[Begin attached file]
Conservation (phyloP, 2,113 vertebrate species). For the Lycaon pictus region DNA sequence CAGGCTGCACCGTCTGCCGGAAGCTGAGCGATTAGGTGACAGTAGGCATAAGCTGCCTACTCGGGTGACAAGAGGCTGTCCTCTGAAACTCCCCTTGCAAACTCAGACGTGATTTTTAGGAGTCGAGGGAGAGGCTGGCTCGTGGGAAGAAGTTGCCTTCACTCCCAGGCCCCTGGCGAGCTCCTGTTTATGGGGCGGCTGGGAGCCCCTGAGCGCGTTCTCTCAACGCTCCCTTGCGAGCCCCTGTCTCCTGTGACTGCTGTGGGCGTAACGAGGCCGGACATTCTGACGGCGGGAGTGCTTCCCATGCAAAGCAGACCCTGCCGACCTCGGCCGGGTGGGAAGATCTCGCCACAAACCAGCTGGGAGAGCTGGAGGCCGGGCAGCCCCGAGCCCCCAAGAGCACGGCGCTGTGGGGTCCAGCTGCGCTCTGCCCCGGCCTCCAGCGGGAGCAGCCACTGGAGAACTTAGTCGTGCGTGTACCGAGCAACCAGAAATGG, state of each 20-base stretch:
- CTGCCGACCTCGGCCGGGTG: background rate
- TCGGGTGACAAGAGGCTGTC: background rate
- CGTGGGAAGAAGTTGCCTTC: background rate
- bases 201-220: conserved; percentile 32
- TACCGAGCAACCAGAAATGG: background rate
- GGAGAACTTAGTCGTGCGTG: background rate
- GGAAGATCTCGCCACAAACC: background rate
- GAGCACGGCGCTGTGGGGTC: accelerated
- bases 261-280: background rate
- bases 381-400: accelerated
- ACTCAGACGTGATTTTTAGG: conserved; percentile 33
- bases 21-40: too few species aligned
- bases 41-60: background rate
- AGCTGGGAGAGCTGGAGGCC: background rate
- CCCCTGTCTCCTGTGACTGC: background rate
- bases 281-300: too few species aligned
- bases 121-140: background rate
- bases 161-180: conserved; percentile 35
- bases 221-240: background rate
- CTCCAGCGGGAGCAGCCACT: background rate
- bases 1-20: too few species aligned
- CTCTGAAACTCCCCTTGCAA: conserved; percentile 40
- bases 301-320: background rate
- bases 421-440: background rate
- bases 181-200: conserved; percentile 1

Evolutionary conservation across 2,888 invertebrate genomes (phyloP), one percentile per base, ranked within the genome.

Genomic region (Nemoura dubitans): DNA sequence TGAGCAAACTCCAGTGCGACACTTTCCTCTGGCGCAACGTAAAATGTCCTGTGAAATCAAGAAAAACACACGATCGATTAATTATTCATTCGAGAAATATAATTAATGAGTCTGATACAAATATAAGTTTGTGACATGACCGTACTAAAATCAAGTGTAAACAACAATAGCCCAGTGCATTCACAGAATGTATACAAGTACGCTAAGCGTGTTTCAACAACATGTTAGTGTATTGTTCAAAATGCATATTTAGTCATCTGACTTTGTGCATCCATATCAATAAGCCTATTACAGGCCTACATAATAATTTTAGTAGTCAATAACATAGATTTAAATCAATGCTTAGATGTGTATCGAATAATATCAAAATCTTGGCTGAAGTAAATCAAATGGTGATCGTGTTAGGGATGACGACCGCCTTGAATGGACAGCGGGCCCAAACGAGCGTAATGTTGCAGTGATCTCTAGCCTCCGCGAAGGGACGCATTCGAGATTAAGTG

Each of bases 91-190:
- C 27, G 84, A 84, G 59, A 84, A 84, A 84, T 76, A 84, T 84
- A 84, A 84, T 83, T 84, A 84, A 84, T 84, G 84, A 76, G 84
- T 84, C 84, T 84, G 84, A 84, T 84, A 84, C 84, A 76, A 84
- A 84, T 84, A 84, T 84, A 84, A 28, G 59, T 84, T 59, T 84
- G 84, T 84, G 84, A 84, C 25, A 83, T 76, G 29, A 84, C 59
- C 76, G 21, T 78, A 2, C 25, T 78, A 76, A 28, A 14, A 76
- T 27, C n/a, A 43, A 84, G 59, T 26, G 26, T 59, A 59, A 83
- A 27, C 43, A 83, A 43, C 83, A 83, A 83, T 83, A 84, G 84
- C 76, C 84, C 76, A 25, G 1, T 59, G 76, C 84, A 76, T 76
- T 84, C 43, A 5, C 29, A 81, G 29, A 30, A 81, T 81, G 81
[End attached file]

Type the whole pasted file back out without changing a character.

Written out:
Conservation (phyloP, 2,113 vertebrate species). For the Lycaon pictus region DNA sequence CAGGCTGCACCGTCTGCCGGAAGCTGAGCGATTAGGTGACAGTAGGCATAAGCTGCCTACTCGGGTGACAAGAGGCTGTCCTCTGAAACTCCCCTTGCAAACTCAGACGTGATTTTTAGGAGTCGAGGGAGAGGCTGGCTCGTGGGAAGAAGTTGCCTTCACTCCCAGGCCCCTGGCGAGCTCCTGTTTATGGGGCGGCTGGGAGCCCCTGAGCGCGTTCTCTCAACGCTCCCTTGCGAGCCCCTGTCTCCTGTGACTGCTGTGGGCGTAACGAGGCCGGACATTCTGACGGCGGGAGTGCTTCCCATGCAAAGCAGACCCTGCCGACCTCGGCCGGGTGGGAAGATCTCGCCACAAACCAGCTGGGAGAGCTGGAGGCCGGGCAGCCCCGAGCCCCCAAGAGCACGGCGCTGTGGGGTCCAGCTGCGCTCTGCCCCGGCCTCCAGCGGGAGCAGCCACTGGAGAACTTAGTCGTGCGTGTACCGAGCAACCAGAAATGG, state of each 20-base stretch:
- CTGCCGACCTCGGCCGGGTG: background rate
- TCGGGTGACAAGAGGCTGTC: background rate
- CGTGGGAAGAAGTTGCCTTC: background rate
- bases 201-220: conserved; percentile 32
- TACCGAGCAACCAGAAATGG: background rate
- GGAGAACTTAGTCGTGCGTG: background rate
- GGAAGATCTCGCCACAAACC: background rate
- GAGCACGGCGCTGTGGGGTC: accelerated
- bases 261-280: background rate
- bases 381-400: accelerated
- ACTCAGACGTGATTTTTAGG: conserved; percentile 33
- bases 21-40: too few species aligned
- bases 41-60: background rate
- AGCTGGGAGAGCTGGAGGCC: background rate
- CCCCTGTCTCCTGTGACTGC: background rate
- bases 281-300: too few species aligned
- bases 121-140: background rate
- bases 161-180: conserved; percentile 35
- bases 221-240: background rate
- CTCCAGCGGGAGCAGCCACT: background rate
- bases 1-20: too few species aligned
- CTCTGAAACTCCCCTTGCAA: conserved; percentile 40
- bases 301-320: background rate
- bases 421-440: background rate
- bases 181-200: conserved; percentile 1

Evolutionary conservation across 2,888 invertebrate genomes (phyloP), one percentile per base, ranked within the genome.

Genomic region (Nemoura dubitans): DNA sequence TGAGCAAACTCCAGTGCGACACTTTCCTCTGGCGCAACGTAAAATGTCCTGTGAAATCAAGAAAAACACACGATCGATTAATTATTCATTCGAGAAATATAATTAATGAGTCTGATACAAATATAAGTTTGTGACATGACCGTACTAAAATCAAGTGTAAACAACAATAGCCCAGTGCATTCACAGAATGTATACAAGTACGCTAAGCGTGTTTCAACAACATGTTAGTGTATTGTTCAAAATGCATATTTAGTCATCTGACTTTGTGCATCCATATCAATAAGCCTATTACAGGCCTACATAATAATTTTAGTAGTCAATAACATAGATTTAAATCAATGCTTAGATGTGTATCGAATAATATCAAAATCTTGGCTGAAGTAAATCAAATGGTGATCGTGTTAGGGATGACGACCGCCTTGAATGGACAGCGGGCCCAAACGAGCGTAATGTTGCAGTGATCTCTAGCCTCCGCGAAGGGACGCATTCGAGATTAAGTG

Each of bases 91-190:
- C 27, G 84, A 84, G 59, A 84, A 84, A 84, T 76, A 84, T 84
- A 84, A 84, T 83, T 84, A 84, A 84, T 84, G 84, A 76, G 84
- T 84, C 84, T 84, G 84, A 84, T 84, A 84, C 84, A 76, A 84
- A 84, T 84, A 84, T 84, A 84, A 28, G 59, T 84, T 59, T 84
- G 84, T 84, G 84, A 84, C 25, A 83, T 76, G 29, A 84, C 59
- C 76, G 21, T 78, A 2, C 25, T 78, A 76, A 28, A 14, A 76
- T 27, C n/a, A 43, A 84, G 59, T 26, G 26, T 59, A 59, A 83
- A 27, C 43, A 83, A 43, C 83, A 83, A 83, T 83, A 84, G 84
- C 76, C 84, C 76, A 25, G 1, T 59, G 76, C 84, A 76, T 76
- T 84, C 43, A 5, C 29, A 81, G 29, A 30, A 81, T 81, G 81